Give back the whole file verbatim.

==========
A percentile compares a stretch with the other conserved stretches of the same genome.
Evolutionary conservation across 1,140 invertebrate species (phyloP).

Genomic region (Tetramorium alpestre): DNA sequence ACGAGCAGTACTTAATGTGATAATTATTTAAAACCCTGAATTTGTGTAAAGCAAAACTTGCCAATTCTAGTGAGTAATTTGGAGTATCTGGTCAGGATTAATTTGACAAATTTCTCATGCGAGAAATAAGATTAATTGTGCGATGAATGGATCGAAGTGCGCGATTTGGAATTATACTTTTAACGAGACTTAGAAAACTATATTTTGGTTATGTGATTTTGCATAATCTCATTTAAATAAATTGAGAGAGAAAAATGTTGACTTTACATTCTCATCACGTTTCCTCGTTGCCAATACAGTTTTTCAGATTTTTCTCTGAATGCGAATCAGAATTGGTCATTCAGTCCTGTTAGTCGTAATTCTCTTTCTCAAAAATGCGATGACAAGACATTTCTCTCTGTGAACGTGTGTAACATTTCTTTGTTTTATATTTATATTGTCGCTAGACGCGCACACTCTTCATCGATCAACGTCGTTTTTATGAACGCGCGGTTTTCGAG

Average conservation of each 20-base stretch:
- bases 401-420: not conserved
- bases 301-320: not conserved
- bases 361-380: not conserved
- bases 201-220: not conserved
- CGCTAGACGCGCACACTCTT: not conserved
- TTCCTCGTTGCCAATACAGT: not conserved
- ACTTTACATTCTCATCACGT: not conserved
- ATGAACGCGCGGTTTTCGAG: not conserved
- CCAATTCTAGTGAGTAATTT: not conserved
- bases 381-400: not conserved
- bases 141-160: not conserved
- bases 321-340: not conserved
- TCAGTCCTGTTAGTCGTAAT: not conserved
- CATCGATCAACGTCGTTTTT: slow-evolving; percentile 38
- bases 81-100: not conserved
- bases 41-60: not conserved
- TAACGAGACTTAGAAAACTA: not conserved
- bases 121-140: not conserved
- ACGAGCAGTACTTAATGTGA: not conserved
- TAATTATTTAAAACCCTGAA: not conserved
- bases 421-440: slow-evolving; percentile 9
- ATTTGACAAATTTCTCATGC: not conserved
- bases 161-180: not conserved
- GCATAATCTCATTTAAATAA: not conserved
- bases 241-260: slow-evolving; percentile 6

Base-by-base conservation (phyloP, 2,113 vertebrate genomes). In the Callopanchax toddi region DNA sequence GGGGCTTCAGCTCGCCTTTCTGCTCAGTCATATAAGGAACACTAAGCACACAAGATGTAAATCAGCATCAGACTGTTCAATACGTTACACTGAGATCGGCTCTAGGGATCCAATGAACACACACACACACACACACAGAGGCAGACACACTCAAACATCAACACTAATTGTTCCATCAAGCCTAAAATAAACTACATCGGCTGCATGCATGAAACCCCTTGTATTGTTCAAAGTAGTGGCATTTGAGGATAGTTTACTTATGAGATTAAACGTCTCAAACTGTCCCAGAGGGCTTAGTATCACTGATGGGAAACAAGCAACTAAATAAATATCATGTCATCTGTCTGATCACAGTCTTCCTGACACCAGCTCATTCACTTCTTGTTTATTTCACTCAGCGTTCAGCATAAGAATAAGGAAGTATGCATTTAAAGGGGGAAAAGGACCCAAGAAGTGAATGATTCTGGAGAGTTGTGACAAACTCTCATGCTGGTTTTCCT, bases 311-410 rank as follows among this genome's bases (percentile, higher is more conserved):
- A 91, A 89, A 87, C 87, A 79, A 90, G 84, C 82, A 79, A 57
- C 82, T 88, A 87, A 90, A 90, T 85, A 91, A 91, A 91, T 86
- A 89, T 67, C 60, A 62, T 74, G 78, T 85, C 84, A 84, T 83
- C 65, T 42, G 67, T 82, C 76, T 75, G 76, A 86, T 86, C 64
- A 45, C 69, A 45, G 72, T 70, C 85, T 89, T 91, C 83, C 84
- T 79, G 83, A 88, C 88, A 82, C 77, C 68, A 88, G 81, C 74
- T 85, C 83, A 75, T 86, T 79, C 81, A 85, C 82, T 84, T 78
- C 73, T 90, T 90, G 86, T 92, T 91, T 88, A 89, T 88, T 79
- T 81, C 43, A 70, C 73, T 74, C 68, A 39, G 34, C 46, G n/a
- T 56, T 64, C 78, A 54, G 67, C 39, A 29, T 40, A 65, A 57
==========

A percentile compares a stretch with the other conserved stretches of the same genome.
Evolutionary conservation across 1,140 invertebrate species (phyloP).

Genomic region (Tetramorium alpestre): DNA sequence ACGAGCAGTACTTAATGTGATAATTATTTAAAACCCTGAATTTGTGTAAAGCAAAACTTGCCAATTCTAGTGAGTAATTTGGAGTATCTGGTCAGGATTAATTTGACAAATTTCTCATGCGAGAAATAAGATTAATTGTGCGATGAATGGATCGAAGTGCGCGATTTGGAATTATACTTTTAACGAGACTTAGAAAACTATATTTTGGTTATGTGATTTTGCATAATCTCATTTAAATAAATTGAGAGAGAAAAATGTTGACTTTACATTCTCATCACGTTTCCTCGTTGCCAATACAGTTTTTCAGATTTTTCTCTGAATGCGAATCAGAATTGGTCATTCAGTCCTGTTAGTCGTAATTCTCTTTCTCAAAAATGCGATGACAAGACATTTCTCTCTGTGAACGTGTGTAACATTTCTTTGTTTTATATTTATATTGTCGCTAGACGCGCACACTCTTCATCGATCAACGTCGTTTTTATGAACGCGCGGTTTTCGAG

Average conservation of each 20-base stretch:
- bases 401-420: not conserved
- bases 301-320: not conserved
- bases 361-380: not conserved
- bases 201-220: not conserved
- CGCTAGACGCGCACACTCTT: not conserved
- TTCCTCGTTGCCAATACAGT: not conserved
- ACTTTACATTCTCATCACGT: not conserved
- ATGAACGCGCGGTTTTCGAG: not conserved
- CCAATTCTAGTGAGTAATTT: not conserved
- bases 381-400: not conserved
- bases 141-160: not conserved
- bases 321-340: not conserved
- TCAGTCCTGTTAGTCGTAAT: not conserved
- CATCGATCAACGTCGTTTTT: slow-evolving; percentile 38
- bases 81-100: not conserved
- bases 41-60: not conserved
- TAACGAGACTTAGAAAACTA: not conserved
- bases 121-140: not conserved
- ACGAGCAGTACTTAATGTGA: not conserved
- TAATTATTTAAAACCCTGAA: not conserved
- bases 421-440: slow-evolving; percentile 9
- ATTTGACAAATTTCTCATGC: not conserved
- bases 161-180: not conserved
- GCATAATCTCATTTAAATAA: not conserved
- bases 241-260: slow-evolving; percentile 6

Base-by-base conservation (phyloP, 2,113 vertebrate genomes). In the Callopanchax toddi region DNA sequence GGGGCTTCAGCTCGCCTTTCTGCTCAGTCATATAAGGAACACTAAGCACACAAGATGTAAATCAGCATCAGACTGTTCAATACGTTACACTGAGATCGGCTCTAGGGATCCAATGAACACACACACACACACACACAGAGGCAGACACACTCAAACATCAACACTAATTGTTCCATCAAGCCTAAAATAAACTACATCGGCTGCATGCATGAAACCCCTTGTATTGTTCAAAGTAGTGGCATTTGAGGATAGTTTACTTATGAGATTAAACGTCTCAAACTGTCCCAGAGGGCTTAGTATCACTGATGGGAAACAAGCAACTAAATAAATATCATGTCATCTGTCTGATCACAGTCTTCCTGACACCAGCTCATTCACTTCTTGTTTATTTCACTCAGCGTTCAGCATAAGAATAAGGAAGTATGCATTTAAAGGGGGAAAAGGACCCAAGAAGTGAATGATTCTGGAGAGTTGTGACAAACTCTCATGCTGGTTTTCCT, bases 311-410 rank as follows among this genome's bases (percentile, higher is more conserved):
- A 91, A 89, A 87, C 87, A 79, A 90, G 84, C 82, A 79, A 57
- C 82, T 88, A 87, A 90, A 90, T 85, A 91, A 91, A 91, T 86
- A 89, T 67, C 60, A 62, T 74, G 78, T 85, C 84, A 84, T 83
- C 65, T 42, G 67, T 82, C 76, T 75, G 76, A 86, T 86, C 64
- A 45, C 69, A 45, G 72, T 70, C 85, T 89, T 91, C 83, C 84
- T 79, G 83, A 88, C 88, A 82, C 77, C 68, A 88, G 81, C 74
- T 85, C 83, A 75, T 86, T 79, C 81, A 85, C 82, T 84, T 78
- C 73, T 90, T 90, G 86, T 92, T 91, T 88, A 89, T 88, T 79
- T 81, C 43, A 70, C 73, T 74, C 68, A 39, G 34, C 46, G n/a
- T 56, T 64, C 78, A 54, G 67, C 39, A 29, T 40, A 65, A 57